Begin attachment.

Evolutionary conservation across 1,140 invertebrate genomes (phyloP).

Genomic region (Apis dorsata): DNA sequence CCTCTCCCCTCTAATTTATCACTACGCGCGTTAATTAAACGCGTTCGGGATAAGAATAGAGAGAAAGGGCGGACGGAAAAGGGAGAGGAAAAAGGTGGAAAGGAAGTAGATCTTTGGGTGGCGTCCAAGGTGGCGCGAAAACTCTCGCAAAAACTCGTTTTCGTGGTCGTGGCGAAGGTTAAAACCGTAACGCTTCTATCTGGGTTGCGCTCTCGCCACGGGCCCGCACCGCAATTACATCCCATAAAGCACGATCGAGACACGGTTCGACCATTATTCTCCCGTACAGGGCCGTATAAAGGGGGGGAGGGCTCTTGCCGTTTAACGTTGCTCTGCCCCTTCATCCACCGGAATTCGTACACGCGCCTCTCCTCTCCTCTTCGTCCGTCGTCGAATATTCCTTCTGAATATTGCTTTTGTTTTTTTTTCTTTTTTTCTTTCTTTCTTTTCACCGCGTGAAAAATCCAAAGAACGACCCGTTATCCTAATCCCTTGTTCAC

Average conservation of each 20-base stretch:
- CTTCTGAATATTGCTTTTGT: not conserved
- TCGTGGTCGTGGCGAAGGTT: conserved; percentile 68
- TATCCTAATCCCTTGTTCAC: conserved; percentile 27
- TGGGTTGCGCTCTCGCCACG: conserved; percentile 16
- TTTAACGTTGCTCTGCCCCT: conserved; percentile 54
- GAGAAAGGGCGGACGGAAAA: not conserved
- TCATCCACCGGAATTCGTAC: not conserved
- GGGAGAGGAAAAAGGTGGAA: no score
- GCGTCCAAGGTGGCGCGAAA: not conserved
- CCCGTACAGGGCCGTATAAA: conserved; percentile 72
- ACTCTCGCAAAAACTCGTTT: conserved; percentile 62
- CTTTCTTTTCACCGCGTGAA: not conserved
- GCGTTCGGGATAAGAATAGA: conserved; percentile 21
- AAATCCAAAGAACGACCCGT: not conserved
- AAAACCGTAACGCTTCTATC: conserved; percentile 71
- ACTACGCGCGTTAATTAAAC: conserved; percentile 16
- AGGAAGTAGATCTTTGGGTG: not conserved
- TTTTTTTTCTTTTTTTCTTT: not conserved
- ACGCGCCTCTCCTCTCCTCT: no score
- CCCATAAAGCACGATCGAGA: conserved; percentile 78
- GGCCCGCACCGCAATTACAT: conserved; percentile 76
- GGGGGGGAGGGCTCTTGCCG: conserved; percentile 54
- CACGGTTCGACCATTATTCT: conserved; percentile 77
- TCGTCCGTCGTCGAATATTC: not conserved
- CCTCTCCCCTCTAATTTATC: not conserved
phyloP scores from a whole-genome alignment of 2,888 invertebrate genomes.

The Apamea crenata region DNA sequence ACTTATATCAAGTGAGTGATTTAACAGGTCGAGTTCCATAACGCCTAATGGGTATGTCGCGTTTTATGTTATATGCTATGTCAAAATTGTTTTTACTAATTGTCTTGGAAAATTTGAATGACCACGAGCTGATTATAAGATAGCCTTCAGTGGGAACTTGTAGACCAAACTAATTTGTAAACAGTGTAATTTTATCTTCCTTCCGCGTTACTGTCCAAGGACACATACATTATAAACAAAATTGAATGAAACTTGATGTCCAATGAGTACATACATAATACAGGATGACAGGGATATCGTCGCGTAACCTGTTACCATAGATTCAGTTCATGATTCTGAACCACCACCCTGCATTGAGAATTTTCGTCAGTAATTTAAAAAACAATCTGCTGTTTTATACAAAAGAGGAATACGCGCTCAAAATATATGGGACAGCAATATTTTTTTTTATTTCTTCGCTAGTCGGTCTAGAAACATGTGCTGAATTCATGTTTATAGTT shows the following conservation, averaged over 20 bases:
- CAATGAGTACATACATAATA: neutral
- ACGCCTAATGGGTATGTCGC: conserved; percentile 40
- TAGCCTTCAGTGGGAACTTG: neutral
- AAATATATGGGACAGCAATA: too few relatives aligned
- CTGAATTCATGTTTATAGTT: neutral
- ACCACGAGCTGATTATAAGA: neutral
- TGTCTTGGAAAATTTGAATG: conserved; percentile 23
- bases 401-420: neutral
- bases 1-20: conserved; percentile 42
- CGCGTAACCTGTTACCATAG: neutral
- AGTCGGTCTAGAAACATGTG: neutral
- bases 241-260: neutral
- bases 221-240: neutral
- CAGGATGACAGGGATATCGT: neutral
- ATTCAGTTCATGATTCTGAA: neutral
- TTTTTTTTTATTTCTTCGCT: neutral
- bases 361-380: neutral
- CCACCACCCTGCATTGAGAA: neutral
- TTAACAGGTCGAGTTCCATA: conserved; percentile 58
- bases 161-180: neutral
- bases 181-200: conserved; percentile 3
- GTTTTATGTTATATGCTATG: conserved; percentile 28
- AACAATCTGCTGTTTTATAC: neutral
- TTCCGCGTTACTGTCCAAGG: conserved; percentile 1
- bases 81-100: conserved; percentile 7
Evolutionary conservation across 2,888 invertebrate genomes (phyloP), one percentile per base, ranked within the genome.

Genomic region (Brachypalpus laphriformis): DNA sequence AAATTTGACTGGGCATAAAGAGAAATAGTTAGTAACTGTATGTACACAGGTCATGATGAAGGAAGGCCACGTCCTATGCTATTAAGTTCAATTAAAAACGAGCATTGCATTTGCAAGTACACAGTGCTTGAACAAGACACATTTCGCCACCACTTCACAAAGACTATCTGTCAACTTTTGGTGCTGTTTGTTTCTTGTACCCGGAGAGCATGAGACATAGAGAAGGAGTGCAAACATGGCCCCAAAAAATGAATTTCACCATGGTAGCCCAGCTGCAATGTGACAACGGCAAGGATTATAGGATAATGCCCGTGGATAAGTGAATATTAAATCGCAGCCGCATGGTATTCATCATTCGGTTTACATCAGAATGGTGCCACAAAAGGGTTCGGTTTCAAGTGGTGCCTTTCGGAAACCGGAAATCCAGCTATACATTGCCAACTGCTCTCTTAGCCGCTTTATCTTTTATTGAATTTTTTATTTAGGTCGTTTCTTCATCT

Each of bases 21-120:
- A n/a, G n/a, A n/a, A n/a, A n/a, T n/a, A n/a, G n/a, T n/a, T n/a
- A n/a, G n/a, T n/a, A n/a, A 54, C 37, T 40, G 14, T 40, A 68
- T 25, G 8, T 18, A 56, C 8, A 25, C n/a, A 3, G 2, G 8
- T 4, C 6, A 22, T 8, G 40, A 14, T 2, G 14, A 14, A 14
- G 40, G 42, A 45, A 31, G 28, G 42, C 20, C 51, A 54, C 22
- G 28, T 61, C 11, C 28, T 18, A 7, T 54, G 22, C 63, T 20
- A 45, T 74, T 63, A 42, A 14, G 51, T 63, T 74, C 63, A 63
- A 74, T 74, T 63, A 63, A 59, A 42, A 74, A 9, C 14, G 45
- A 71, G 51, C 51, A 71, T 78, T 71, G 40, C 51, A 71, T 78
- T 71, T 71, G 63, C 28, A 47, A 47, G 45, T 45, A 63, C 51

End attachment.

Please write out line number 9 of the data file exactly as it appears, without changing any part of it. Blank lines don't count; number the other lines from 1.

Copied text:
- GAGAAAGGGCGGACGGAAAA: not conserved